Veganism is a Gateway Drug

I have always considered myself a good person but never before going vegan did I really get involved in thinking about or fighting for social justice.

Becoming vegan has opened my mind to thinking about the entire world differently – often from the perspective of the oppressed. I believe it has made me a better person, not only because I’m no longer paying people to be cruel to animals – an act I would never do myself – but also because I am now a much more critical thinker, a more understanding person, and a person who has realized, hey, I’m not always right. For 20-something years, I ate animals without thinking about how it affected anyone – not even me.

Now I think often about how the oppression of animals affects us individually and systemically – and I’ve added to those concerns other issues like racism, sexism, and nationalism. Being vegan has opened my eyes to many injustices, to how interrelated they are, to how similar they are. It has given me confidence and conviction to stand up and be different, to speak out even when it’s hard, and to do my best to model just behavior.

I’m far from perfect. FAR. I still spend too much time on selfish activities – and I’d argue that even the seemingly selfless ones are selfish because they make me feel good – but I’ve come a long way. And I’m never going back.

And I’m never going away.

Hypocrisy as Effective Advocacy?

Lately I’ve been asking myself (and others) a lot of questions about social change:

  • Why does it take so long?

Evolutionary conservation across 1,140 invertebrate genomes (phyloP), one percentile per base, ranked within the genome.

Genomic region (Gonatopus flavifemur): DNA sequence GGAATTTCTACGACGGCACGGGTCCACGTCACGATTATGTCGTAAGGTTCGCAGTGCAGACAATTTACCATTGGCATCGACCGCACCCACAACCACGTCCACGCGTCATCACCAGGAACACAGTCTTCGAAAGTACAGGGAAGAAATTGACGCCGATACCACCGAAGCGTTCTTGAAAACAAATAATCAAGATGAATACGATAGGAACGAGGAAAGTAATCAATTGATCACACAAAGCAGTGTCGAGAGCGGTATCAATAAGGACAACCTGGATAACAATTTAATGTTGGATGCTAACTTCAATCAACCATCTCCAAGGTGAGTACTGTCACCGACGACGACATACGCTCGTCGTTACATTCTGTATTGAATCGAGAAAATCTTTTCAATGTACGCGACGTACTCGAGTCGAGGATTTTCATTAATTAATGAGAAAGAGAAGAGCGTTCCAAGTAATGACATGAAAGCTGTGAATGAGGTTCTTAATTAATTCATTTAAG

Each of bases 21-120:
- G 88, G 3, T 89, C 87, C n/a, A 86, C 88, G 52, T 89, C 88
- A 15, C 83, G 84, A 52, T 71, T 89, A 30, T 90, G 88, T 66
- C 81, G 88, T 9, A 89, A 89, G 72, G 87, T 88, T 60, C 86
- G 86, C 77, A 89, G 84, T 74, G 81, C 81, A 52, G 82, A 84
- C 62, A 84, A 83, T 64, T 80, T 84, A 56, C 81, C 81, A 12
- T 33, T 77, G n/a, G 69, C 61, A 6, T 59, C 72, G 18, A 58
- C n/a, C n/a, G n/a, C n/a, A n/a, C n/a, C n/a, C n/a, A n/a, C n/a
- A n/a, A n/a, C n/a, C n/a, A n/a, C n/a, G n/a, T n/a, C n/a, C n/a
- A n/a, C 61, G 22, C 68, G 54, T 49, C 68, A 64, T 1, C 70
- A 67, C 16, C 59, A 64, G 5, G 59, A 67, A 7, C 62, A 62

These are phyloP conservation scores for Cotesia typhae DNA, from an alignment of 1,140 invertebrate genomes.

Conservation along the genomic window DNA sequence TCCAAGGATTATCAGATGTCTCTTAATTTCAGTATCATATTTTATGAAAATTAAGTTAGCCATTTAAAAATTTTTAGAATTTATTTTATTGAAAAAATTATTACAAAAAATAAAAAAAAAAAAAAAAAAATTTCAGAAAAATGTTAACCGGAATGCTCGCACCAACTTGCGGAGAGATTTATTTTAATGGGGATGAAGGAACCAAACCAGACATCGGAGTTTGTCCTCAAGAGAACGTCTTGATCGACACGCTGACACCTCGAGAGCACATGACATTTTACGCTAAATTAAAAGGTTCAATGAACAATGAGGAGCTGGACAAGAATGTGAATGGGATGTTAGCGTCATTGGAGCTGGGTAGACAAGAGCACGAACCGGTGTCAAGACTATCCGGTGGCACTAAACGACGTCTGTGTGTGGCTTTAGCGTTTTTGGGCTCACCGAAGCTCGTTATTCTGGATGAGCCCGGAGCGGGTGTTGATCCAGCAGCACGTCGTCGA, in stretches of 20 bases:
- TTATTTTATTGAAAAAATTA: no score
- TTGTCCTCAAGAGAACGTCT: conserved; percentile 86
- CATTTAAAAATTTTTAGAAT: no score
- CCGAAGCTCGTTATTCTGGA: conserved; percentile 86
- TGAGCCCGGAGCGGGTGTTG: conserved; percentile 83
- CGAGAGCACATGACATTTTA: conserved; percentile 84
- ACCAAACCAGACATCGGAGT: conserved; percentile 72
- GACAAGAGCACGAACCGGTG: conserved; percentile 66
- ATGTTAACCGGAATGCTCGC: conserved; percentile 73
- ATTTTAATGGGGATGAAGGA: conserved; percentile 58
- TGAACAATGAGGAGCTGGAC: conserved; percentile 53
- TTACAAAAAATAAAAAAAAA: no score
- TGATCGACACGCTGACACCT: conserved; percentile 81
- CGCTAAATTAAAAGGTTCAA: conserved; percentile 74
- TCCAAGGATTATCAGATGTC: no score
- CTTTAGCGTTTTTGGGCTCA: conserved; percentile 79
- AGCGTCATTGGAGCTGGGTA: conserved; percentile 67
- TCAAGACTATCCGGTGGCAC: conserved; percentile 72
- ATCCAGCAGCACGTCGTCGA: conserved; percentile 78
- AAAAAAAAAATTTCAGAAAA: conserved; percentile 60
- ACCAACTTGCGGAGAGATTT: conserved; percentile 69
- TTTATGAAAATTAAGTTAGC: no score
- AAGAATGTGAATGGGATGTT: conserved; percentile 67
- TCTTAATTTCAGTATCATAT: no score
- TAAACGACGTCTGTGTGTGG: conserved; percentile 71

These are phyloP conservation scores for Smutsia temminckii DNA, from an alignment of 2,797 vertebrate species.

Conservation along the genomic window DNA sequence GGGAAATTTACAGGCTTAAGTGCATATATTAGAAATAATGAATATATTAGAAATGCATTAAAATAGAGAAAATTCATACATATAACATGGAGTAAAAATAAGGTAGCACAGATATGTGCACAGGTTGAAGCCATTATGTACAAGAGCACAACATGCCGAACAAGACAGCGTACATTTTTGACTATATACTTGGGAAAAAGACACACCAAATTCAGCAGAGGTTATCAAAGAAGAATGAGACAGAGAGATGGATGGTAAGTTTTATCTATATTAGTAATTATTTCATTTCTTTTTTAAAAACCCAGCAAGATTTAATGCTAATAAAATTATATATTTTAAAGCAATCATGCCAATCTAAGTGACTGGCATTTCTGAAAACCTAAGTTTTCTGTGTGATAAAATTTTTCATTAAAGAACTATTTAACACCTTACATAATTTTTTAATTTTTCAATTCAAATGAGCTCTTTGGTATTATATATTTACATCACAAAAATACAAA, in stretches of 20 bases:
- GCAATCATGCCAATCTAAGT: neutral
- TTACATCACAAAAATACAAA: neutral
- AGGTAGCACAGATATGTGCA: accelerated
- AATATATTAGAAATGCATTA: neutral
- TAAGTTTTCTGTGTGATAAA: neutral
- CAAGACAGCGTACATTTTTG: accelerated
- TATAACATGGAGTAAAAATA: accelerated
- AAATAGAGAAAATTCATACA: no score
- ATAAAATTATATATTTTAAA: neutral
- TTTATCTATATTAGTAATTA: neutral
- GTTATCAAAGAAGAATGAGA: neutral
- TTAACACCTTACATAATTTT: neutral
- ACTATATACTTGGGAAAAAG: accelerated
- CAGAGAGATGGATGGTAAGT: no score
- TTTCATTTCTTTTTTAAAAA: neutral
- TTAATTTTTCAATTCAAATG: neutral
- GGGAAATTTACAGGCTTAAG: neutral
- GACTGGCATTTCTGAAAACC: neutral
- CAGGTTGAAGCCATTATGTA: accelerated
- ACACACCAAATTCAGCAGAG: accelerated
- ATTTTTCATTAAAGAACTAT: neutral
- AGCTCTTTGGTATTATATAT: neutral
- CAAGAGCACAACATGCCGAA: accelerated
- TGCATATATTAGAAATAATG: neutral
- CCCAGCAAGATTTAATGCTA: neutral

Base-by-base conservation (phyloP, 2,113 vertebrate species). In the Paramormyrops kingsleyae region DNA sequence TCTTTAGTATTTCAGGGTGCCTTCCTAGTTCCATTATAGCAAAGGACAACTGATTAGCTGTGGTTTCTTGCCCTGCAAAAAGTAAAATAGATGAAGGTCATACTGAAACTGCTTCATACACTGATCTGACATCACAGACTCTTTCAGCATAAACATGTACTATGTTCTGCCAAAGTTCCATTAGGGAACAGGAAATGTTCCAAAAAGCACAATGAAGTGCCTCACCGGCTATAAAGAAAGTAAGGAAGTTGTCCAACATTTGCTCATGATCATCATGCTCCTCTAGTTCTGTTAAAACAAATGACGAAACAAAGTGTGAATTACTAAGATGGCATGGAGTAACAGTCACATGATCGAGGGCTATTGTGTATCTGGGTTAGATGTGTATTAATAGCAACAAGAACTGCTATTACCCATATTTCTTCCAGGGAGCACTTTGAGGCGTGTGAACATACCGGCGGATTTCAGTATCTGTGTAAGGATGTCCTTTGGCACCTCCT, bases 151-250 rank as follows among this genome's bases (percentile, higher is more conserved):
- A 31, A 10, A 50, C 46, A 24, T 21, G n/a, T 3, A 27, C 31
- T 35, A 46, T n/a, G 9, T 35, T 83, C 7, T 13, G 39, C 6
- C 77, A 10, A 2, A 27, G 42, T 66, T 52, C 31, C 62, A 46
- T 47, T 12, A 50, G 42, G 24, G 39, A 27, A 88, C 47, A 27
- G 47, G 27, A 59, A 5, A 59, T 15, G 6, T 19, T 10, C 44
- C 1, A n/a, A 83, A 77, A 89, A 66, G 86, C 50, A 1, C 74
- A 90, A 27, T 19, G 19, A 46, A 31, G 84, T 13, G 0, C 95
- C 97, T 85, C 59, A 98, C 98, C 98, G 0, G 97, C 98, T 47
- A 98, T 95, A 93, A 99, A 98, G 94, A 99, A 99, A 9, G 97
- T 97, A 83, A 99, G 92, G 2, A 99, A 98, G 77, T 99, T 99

• Can big changes be made, or does it always have to be incremental?
  • Should we compromise our values to meet people where they are?

If we believe animals should be free to live without being commodifed and seen as property, don’t we have a responsibility to speak out against it without compromise? If we think raising and killing animals for food is inherently wrong, regardless of how nicely they’re treated before they’re killed, isn’t it wrong to congratulate people on anything other than abstaining from it?Continue reading “Hypocrisy as Effective Advocacy?”

Fifty Bucks and a Backpack

Since I moved to Denver in August, I’ve wanted to be a person who bikes to work. I’m lucky enough to work only two and a half miles from my house, but I’ve only biked to work twice. Twice! You see, I am incredibly talented at making up excuses. It’s too cold. My tires need air. My bike doesn’t have a basket. I don’t have the right shoes. I don’t want to have helmet hair at work. It takes too long. I might have a meeting and need a car. The list goes on.Continue reading “Fifty Bucks and a Backpack”

Job Creators

A teaching artist who uses hip-hop to engage students. A political science major who runs a chess organization. An independent media star who aims to change the world for animals. It seems that everywhere I look, I run into someone who, instead of choosing a traditional job, has developed and jumped into his or her own made-up profession. More and more, my peers are realizing their passions and pursuing them with, well, passion.Continue reading “Job Creators”

NEWS: Newly Divorced Couple Battles for Custody of Shared Facebook Account

By Lisa Rimmert

Chapel Hill, NC – After filing for divorce, Kristin Wells and Steve Johnson are each fighting for sole custody of their shared Facebook account. Married for ten years, the recently divorced couple have utilized a mutual account on the popular social media site, and each now claims rightful ownership.Continue reading “NEWS: Newly Divorced Couple Battles for Custody of Shared Facebook Account”